Great discussion over at Defense Tech

Withdraw, then What?

Full disclosure: I occasionally cross-post at both Defense Tech and Winds of Change (founded by Joe Katzman). They are two top-notch sites and should be in your bookmarks.

Noah Shachtman points out a Slate article by Fred Kaplan that I cannot currently access for some reason that notes the “Administration’s apparent newfound-readiness to take tens of thousands of U.S. forces out of Iraq, pronto.”

Here’s part of my comment on the post:

“Tens of thousands” certainly seems to refer to the extra troops sent in/held over due to the elections in October and December. If that is indeed the case, then this isn’t any “newfound-readiness” on the part of the administration, though many are spinning it as such.

When I wrote the comment, I couldn’t reach the Slate site. I can now, and there are very few specifics. And the generalities certainly seem to fit within the scope of what has been a matter of public record all along.

I don’t know if the journalists don’t follow the story and don’t get it, or if they know typical Americans don’t follow the story so they’re free to write whatever they want. I suspect it’s a bit of both.

Everyone laughed at Bush when he said “as the Iraqis stand up we’ll stand down”, but that’s been the general idea all along (with some obvious delays and extensions due to conditions on the ground) and we’re pretty much sticking to it. It’s taking longer and costing more in gold and blood than we wanted, but there hasn’t been any panic on the part of the strategists.

A few weeks ago everyone was running all around worried that only one Iraqi battalion was ‘Level 1’. Today they’re running all around saying “the Iraqis have over 200,000 troops…when are we going to get out?”. Both parties in Congress are playing games with the troop levels, jockeying for position to take credit for what’s been planned all along.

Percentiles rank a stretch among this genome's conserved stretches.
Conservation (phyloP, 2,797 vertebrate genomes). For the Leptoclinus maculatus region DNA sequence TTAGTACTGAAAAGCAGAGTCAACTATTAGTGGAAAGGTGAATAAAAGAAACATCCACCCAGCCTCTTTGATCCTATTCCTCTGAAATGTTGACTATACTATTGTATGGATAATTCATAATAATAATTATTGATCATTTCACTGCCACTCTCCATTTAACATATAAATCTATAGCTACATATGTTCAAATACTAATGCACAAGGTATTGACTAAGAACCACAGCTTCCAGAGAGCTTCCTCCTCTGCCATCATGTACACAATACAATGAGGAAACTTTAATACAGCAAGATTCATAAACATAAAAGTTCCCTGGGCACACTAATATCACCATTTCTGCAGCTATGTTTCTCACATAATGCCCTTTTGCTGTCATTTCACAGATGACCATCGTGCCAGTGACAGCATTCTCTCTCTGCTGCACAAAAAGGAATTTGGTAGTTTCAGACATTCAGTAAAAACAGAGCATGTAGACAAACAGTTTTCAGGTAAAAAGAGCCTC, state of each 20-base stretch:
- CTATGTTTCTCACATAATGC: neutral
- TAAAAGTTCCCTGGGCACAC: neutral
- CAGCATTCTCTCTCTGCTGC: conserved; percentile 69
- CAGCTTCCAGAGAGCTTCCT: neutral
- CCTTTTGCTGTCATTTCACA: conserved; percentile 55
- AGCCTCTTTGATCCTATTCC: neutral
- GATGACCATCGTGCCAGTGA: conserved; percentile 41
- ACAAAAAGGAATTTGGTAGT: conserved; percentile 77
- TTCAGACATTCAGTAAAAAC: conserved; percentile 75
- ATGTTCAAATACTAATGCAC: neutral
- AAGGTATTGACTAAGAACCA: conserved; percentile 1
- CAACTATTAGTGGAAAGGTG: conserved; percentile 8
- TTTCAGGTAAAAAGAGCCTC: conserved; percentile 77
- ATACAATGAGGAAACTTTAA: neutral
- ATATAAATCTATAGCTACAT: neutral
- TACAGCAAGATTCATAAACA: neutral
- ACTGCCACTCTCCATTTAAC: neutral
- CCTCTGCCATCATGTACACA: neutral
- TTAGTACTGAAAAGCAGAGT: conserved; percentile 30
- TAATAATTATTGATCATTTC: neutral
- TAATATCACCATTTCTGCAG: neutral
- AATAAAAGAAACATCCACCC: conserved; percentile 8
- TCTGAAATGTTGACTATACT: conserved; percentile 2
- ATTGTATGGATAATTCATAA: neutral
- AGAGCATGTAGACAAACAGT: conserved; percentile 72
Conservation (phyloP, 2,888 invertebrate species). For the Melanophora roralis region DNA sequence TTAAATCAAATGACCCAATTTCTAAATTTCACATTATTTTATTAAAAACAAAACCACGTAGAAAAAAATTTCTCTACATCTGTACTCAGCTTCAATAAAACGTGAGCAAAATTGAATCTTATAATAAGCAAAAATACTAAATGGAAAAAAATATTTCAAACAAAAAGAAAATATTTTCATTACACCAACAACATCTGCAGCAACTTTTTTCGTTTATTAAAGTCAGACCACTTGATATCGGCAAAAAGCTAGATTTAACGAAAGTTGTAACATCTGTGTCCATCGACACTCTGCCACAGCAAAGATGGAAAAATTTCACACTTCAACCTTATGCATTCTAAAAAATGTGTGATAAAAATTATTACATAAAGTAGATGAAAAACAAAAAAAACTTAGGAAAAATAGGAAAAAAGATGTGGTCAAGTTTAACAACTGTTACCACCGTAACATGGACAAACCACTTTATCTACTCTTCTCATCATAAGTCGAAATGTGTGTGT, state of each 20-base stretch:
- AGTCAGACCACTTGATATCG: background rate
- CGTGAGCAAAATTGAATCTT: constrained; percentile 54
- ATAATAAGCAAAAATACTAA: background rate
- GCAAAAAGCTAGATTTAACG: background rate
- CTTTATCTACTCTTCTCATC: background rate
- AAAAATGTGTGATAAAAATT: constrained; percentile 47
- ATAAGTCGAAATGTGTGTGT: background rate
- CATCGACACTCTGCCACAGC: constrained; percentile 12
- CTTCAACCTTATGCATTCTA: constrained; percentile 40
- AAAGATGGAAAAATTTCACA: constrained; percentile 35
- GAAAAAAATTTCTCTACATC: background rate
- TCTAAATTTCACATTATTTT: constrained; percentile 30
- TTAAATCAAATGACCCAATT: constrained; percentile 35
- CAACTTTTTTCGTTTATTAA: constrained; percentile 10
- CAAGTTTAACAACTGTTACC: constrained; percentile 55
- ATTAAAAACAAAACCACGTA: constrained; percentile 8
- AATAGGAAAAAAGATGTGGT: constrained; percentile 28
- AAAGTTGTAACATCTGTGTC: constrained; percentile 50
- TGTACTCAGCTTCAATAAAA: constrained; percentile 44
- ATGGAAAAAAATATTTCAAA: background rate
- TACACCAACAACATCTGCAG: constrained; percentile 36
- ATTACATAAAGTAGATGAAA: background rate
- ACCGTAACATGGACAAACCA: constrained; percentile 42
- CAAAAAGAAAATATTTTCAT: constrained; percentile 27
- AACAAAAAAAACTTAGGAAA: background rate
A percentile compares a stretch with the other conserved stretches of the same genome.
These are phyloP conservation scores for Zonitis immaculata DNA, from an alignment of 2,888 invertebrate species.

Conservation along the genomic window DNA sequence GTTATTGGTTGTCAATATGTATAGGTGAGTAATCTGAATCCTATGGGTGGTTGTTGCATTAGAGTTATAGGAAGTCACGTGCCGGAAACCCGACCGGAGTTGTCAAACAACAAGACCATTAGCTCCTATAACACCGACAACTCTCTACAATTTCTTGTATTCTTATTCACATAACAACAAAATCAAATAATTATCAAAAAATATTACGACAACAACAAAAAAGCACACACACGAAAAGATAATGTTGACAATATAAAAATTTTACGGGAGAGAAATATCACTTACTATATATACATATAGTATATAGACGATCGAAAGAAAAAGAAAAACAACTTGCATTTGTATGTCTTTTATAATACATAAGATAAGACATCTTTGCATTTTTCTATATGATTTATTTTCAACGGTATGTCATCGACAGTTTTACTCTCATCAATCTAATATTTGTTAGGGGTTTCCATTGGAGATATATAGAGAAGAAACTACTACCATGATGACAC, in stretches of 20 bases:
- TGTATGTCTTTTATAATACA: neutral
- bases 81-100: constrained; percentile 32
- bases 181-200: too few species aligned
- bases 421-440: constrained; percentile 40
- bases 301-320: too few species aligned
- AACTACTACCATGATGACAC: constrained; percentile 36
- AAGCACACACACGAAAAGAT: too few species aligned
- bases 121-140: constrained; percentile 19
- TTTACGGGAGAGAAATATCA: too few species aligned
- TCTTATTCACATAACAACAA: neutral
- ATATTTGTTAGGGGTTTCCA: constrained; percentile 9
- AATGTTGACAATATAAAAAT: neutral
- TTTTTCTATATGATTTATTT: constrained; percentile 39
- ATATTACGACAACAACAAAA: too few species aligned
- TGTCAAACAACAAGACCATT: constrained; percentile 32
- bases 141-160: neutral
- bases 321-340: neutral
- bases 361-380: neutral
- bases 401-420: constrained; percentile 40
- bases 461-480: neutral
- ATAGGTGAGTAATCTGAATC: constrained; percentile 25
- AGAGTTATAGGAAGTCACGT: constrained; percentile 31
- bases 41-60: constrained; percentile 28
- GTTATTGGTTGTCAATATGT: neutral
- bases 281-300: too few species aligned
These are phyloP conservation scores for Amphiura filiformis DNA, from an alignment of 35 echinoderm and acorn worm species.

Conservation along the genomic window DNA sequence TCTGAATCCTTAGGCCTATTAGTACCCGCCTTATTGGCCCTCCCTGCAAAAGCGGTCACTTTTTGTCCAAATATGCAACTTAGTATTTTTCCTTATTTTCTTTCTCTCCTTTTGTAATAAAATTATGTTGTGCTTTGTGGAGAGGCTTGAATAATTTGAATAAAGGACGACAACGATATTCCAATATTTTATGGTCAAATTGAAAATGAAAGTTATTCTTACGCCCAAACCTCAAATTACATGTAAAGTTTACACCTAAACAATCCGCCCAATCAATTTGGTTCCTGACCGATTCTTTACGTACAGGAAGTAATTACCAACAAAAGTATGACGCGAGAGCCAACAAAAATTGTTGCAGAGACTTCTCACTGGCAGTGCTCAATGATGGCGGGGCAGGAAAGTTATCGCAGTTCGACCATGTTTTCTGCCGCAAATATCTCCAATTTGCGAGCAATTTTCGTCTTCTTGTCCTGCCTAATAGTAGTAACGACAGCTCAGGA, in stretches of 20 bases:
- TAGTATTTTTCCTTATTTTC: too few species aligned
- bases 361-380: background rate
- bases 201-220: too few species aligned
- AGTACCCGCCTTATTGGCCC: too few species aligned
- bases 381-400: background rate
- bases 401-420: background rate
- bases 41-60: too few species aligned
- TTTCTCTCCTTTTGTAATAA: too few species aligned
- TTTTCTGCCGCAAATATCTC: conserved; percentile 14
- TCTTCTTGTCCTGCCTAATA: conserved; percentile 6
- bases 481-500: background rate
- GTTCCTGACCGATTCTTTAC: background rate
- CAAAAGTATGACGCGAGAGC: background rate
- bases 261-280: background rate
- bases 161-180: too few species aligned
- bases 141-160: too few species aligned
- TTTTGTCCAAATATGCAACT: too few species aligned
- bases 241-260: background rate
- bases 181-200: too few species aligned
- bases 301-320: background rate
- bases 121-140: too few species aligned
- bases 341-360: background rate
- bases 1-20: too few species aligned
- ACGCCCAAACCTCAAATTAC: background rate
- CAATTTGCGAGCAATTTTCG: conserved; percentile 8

I’ve been writing about this a lot lately, most recently here.

Of particular interest in the comments should be Joe Katzman’s second entry. it’s too good to excerpt, but I’ll grab one little snippet anyway:

As long as Syria and Iran have nothing to fear from their meddling and terrorism efforts, Iraq may manage an Israeli existence of civil society hit regularly by terrorists, but never anything more. The American government’s lack of action on the Iranian democracy front has been a major failure of this war. Those tools were used successfully against Syria in Lebanon, however, and other means need to be explored until Syria is clear that continued support of the Islamist death squads in Iraq will have serious consequences.

These efforts need not necessarily be military. Many other elements can be explored. But the outside elements really do need to be choked off over time, and the regimes that work with them must have their own hands too full for mischief elsewhere. The Reagan Doctrine worked precisely because it was a relentless full court press on all fronts, and this needs to be as well. By the end of this exercise the USA will either have watched the end/change of terrorist regimes in Iraq, Syria, and Iran, or this phase of the war will have failed in all 3 places (the Saudis come at the end, not before).